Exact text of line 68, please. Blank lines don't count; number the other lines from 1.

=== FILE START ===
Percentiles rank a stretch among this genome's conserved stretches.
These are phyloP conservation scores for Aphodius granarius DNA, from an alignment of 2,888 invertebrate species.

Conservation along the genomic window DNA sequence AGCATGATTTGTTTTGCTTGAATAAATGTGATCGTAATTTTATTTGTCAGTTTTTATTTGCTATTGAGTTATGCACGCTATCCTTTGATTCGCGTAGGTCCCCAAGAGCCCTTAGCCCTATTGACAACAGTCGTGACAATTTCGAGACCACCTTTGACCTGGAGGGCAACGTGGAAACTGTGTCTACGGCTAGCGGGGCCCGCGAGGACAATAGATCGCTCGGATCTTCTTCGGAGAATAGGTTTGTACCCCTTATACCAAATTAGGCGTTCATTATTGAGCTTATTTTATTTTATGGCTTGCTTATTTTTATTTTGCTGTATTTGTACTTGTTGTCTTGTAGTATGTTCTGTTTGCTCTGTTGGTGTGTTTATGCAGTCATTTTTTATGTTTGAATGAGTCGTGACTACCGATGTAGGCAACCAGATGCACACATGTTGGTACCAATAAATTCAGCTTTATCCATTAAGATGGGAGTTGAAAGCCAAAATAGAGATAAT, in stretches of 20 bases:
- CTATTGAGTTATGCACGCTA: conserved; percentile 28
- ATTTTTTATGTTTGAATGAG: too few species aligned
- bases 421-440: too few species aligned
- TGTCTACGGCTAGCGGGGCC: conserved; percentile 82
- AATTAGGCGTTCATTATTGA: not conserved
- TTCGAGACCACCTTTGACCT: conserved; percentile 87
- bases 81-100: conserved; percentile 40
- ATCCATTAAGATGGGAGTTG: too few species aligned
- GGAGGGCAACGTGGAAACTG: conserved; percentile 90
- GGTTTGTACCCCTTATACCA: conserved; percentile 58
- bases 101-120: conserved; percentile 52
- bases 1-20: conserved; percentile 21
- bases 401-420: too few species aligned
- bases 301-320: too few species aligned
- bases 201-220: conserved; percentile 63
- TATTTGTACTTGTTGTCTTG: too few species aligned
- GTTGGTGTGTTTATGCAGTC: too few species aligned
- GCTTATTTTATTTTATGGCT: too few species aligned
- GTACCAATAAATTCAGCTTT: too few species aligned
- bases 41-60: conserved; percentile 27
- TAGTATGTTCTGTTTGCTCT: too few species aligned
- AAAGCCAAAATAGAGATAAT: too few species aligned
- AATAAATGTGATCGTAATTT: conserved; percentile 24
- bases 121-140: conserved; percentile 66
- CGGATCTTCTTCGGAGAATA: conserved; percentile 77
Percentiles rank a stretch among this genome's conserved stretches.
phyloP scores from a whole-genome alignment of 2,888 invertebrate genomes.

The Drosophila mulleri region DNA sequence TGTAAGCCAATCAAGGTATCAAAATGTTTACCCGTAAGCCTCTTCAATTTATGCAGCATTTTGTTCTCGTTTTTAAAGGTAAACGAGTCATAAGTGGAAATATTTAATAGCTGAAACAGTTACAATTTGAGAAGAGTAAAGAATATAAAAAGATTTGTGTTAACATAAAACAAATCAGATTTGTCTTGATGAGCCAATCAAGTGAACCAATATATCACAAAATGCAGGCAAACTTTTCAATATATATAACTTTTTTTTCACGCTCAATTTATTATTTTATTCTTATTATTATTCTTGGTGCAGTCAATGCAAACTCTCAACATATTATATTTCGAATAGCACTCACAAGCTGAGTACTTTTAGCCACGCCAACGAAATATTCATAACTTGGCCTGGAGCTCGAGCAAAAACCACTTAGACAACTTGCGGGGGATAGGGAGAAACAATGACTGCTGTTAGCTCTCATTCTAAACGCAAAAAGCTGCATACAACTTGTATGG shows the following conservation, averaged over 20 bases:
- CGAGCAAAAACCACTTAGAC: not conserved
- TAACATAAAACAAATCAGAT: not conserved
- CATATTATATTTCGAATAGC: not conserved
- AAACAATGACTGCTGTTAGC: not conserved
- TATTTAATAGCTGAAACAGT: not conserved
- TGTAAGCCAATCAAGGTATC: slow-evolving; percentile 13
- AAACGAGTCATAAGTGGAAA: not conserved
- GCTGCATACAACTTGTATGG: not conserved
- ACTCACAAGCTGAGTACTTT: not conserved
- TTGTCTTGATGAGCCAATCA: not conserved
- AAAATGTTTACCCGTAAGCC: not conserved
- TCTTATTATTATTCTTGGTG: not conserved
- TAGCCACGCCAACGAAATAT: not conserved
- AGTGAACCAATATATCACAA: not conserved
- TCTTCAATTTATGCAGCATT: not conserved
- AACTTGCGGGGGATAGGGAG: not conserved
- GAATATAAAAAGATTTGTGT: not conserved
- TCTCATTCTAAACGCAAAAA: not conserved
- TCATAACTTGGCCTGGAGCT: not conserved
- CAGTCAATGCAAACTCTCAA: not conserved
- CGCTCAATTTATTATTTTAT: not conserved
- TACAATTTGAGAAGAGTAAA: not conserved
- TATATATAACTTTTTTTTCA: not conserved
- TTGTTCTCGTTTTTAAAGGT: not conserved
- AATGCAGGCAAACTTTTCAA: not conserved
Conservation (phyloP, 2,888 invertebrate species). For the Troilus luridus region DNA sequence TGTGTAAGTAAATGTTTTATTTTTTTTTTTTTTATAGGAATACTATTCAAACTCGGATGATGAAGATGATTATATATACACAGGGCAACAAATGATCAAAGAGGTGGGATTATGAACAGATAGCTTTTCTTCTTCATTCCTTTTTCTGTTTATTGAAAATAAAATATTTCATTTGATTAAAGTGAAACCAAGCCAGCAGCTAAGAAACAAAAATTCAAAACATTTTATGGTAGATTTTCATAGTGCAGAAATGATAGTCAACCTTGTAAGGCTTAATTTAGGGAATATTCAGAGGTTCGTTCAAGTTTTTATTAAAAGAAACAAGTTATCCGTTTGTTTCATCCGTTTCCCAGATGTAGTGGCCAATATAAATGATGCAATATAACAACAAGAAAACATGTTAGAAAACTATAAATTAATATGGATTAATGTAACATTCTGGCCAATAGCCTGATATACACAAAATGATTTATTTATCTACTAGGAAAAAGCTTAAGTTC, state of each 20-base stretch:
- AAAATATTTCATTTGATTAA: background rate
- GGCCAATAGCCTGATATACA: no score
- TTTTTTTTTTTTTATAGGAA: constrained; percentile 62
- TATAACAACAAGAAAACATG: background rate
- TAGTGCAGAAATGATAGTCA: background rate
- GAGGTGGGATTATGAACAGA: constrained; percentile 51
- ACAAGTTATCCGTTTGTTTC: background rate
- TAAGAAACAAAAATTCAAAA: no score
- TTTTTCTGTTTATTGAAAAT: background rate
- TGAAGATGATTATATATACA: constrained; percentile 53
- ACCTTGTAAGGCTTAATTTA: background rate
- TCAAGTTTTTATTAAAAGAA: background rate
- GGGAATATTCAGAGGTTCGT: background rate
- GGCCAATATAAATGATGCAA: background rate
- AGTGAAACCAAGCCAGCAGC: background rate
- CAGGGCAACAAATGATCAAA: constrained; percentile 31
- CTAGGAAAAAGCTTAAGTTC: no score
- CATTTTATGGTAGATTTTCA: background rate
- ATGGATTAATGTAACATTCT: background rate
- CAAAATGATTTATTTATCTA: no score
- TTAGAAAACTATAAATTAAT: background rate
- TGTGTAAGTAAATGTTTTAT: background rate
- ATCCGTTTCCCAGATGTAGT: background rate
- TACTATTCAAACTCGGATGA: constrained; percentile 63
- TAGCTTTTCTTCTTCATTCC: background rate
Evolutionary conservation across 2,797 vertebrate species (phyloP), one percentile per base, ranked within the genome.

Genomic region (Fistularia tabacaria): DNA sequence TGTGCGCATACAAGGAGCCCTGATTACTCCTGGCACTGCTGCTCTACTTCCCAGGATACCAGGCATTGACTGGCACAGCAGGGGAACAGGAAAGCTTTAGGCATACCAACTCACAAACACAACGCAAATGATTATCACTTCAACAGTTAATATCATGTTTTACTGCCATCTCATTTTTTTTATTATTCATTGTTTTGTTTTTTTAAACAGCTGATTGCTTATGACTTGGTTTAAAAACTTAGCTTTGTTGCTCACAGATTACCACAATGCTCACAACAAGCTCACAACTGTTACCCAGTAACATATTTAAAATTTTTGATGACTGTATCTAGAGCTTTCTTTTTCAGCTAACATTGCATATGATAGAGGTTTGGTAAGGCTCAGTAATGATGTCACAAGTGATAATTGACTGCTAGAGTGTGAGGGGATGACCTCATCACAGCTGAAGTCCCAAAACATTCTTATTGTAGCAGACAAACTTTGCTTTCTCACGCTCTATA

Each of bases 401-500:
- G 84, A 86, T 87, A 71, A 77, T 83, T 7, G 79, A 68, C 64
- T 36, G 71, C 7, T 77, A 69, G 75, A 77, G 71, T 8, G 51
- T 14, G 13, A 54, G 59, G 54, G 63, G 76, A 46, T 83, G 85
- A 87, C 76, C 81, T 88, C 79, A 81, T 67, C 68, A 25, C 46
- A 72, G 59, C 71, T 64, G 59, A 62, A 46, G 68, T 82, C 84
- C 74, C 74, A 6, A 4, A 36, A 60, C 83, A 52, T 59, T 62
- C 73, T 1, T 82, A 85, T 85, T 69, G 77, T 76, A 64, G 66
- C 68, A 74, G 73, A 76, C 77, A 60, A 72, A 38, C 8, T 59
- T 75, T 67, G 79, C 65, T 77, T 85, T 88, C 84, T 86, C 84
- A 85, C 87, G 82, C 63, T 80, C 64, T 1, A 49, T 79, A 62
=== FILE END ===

- ACCTTGTAAGGCTTAATTTA: background rate